- Modularity—Mined repositories are typically conceptualized as large, centralized facilities, intended to accommodate all or a considerable fraction of a country’s high-level nuclear waste inventory. For such large projects, site selection, licensing, construction, waste emplacement and site closure are all technically challenging, expensive and time-consuming processes with a considerable risk of failure—for both technical and non-technical reasons. Deep horizontal drillhole repositories are suitable for flexible, modular, decentralized and fast implementation. Finding disposal solutions for a relatively small fraction of the waste (e.g., that produced by a nearby power plant or other nuclear facility) is more tractable. Long-distance transportation of nuclear waste can be reduced or eliminated altogether. Surface facilities are relatively small and the duration of an individual project comparatively short. Customized solutions for special conditions (e.g., small inventories) or special types of waste (e.g., the Cs/Sr capsules) can be found and implemented in a locally optimized, timely manner. We also believe that stakeholders are more amenable to accept a local solution that substantively reduces the risks associated with local interim storage at the surface and long-distance transportation.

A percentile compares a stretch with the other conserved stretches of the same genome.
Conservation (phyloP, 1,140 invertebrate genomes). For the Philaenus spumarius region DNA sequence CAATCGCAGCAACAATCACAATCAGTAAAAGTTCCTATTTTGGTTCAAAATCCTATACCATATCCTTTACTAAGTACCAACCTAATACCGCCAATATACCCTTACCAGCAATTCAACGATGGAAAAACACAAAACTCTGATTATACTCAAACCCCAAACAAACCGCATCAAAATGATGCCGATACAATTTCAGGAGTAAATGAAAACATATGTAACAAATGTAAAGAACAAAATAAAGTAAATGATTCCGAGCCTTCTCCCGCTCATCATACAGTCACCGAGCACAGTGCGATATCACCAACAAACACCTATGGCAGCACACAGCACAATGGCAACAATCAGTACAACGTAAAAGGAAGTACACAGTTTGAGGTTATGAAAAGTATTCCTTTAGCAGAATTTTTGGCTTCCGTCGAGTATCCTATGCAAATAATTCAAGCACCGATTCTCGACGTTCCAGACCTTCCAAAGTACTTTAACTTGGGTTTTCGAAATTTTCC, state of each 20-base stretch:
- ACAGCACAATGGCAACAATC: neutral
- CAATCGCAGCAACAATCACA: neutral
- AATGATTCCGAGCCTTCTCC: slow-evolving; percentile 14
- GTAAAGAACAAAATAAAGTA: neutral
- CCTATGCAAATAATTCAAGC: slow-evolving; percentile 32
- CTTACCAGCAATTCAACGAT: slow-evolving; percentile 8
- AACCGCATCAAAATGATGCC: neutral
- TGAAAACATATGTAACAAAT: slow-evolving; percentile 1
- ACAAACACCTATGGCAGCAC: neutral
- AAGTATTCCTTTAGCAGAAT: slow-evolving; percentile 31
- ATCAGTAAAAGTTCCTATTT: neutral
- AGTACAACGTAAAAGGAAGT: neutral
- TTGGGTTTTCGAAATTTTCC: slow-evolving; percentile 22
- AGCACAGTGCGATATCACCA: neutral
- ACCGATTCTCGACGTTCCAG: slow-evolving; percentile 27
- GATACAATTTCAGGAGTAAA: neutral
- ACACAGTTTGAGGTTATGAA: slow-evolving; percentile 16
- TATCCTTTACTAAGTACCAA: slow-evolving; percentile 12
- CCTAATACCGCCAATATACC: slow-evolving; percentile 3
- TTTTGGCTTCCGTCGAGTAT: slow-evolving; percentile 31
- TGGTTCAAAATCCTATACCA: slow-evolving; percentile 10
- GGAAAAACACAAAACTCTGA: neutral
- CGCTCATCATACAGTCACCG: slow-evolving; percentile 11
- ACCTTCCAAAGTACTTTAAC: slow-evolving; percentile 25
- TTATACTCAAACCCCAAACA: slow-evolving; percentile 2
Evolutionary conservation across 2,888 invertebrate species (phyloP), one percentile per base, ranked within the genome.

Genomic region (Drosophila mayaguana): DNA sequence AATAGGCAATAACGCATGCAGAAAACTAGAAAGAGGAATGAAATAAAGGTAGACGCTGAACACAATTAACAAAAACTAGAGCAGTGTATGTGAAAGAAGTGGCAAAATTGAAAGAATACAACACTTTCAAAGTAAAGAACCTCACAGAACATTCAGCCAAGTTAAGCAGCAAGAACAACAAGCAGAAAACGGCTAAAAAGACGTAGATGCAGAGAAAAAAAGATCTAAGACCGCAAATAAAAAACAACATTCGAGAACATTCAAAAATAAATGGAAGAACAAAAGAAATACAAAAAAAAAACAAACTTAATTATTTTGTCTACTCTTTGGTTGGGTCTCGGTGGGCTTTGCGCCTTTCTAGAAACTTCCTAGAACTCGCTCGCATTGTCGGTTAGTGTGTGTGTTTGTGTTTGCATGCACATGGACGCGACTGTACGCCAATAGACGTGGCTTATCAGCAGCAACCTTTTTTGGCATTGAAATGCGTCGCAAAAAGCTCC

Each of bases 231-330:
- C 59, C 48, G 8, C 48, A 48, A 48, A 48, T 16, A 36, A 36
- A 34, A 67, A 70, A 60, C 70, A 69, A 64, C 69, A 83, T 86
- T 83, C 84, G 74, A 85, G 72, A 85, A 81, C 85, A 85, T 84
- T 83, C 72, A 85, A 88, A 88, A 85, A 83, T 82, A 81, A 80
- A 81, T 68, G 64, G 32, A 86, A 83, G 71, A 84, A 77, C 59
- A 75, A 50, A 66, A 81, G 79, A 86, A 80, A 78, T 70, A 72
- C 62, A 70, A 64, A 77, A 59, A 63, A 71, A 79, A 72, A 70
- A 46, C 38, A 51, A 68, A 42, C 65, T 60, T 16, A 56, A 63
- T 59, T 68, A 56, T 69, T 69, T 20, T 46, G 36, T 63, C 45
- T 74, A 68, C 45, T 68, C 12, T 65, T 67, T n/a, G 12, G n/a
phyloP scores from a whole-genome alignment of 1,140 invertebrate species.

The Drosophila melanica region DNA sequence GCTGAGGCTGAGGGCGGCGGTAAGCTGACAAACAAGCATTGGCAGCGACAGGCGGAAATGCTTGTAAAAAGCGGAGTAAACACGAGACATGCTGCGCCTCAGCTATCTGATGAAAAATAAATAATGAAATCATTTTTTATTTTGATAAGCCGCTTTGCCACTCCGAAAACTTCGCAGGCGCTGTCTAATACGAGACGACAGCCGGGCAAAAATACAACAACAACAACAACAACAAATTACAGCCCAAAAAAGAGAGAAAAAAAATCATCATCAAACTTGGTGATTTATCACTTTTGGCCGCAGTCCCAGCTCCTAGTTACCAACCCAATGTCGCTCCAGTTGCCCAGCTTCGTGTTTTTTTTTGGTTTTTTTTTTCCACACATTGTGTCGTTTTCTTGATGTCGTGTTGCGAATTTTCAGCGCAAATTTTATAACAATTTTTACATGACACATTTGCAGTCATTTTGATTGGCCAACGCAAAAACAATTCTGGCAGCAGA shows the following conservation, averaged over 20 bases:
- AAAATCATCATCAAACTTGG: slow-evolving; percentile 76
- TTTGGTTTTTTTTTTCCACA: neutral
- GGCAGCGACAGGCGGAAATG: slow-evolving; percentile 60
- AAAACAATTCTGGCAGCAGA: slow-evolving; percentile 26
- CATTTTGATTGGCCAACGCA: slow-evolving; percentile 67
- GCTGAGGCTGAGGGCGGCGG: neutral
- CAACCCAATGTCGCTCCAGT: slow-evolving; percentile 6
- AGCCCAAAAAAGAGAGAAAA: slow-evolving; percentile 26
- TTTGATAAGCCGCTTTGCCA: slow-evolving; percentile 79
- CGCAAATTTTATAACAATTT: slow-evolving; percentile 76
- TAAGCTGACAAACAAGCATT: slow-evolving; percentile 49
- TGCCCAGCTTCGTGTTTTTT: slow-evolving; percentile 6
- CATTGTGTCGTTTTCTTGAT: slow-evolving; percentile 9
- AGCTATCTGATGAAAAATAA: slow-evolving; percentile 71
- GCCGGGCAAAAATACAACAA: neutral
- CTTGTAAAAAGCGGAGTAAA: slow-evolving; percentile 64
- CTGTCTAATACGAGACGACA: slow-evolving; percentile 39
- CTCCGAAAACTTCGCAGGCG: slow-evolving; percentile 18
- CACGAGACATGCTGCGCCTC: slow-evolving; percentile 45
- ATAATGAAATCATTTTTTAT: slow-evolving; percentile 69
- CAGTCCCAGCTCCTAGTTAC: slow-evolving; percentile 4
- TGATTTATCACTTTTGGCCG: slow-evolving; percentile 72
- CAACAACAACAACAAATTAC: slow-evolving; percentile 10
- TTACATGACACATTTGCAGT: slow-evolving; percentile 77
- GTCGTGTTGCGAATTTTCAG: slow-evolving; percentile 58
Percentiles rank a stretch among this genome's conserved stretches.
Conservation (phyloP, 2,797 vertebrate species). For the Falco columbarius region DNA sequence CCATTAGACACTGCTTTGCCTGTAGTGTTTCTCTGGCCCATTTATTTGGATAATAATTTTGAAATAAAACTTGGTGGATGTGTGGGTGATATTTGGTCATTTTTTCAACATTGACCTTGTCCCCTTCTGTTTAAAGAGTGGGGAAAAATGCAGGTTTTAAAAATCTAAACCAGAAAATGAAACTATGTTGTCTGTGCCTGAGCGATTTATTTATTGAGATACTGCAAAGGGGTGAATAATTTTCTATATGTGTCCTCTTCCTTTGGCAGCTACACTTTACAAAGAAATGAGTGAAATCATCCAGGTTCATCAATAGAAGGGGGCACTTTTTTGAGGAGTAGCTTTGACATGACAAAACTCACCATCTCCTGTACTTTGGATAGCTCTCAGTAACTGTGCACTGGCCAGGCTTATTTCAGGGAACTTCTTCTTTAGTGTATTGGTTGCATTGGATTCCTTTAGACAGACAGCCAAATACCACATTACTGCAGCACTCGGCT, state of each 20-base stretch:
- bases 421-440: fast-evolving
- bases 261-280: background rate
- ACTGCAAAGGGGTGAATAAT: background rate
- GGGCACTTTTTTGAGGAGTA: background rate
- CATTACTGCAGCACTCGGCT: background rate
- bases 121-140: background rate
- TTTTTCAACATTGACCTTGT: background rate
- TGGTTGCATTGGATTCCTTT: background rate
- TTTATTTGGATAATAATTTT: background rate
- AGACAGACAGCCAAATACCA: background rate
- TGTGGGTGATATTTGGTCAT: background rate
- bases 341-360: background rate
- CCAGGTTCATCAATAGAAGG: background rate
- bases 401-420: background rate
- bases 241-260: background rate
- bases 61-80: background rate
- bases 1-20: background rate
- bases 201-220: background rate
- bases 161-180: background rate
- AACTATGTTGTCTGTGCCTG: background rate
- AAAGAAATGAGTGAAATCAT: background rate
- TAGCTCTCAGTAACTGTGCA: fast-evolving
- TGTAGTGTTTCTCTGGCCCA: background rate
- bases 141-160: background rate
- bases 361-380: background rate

- Unsaturated Zone—The pores of the fractured, volcanic rocks at the Yucca Mountain repository level are only partly filled with water. (Note that aridity was one of the main reasons why Yucca Mountain was selected as a potential disposal site ). Even given that the liquid saturation of the tuff matrix is typically above 80% , air flows primarily within the fracture network [79,80]. One consequence of ubiquitous airflow is that volatile radionuclides may be transported to the atmosphere [59,60]. However, the main consequence of the presence of air convection is that the repository is in an oxidizing environment, substantially affecting water chemistry and its impact on canister corrosion and radionuclide solubility. The considerable benefits of a repository located in a reducing environment have been discussed previously in Section 3.4. Furthermore, a principle of vadose zone hydrology is that water percolates essentially vertically through the fracture system but may be diverted laterally at hydrostratigraphic contacts, perched water bodies and notably around the emplacement drifts, reducing the amount of water that drips into underground openings . Moreover, a shadow zone develops beneath the emplacement drift, suppressing diffusive and advective releases of radionuclides into the near field . These beneficial effects are a direct result of capillary forces, which only occur in unsaturated rocks, that is, they are not active in a saturated zone repository. However, predicting the capillary barrier effect is complex, because flow diversion depends on two-phase parameters that are difficult to determine for fractured porous media [83,84]. Moreover, the amount and distribution of dripping depends on the difficult-to-characterize small-scale roughness of the drift ceiling, which can drastically change after partial drift collapse. Condensation further complicates the prediction of the in-drift environment, specifically during the thermal period. As a consequence, titanium drip shields had to be added to the engineered barrier system to prevent water from dripping directly onto waste packages, and—as a side benefit—to prevent mechanical damage due to rock fall. In summary, the unsaturated zone may be a viable location for a nuclear-waste repository, offering certain benefits. However, it has considerable drawbacks, such as the oxidizing environment and the fact that the vertical downward flow of contaminated water will eventually encounter a near-surface aquifer. Most importantly, unsaturated conditions make the system exceedingly complicated to characterize, analyze, understand, predict and, therefore, defend in a license application; no credit could be taken for many of the benefits mentioned above.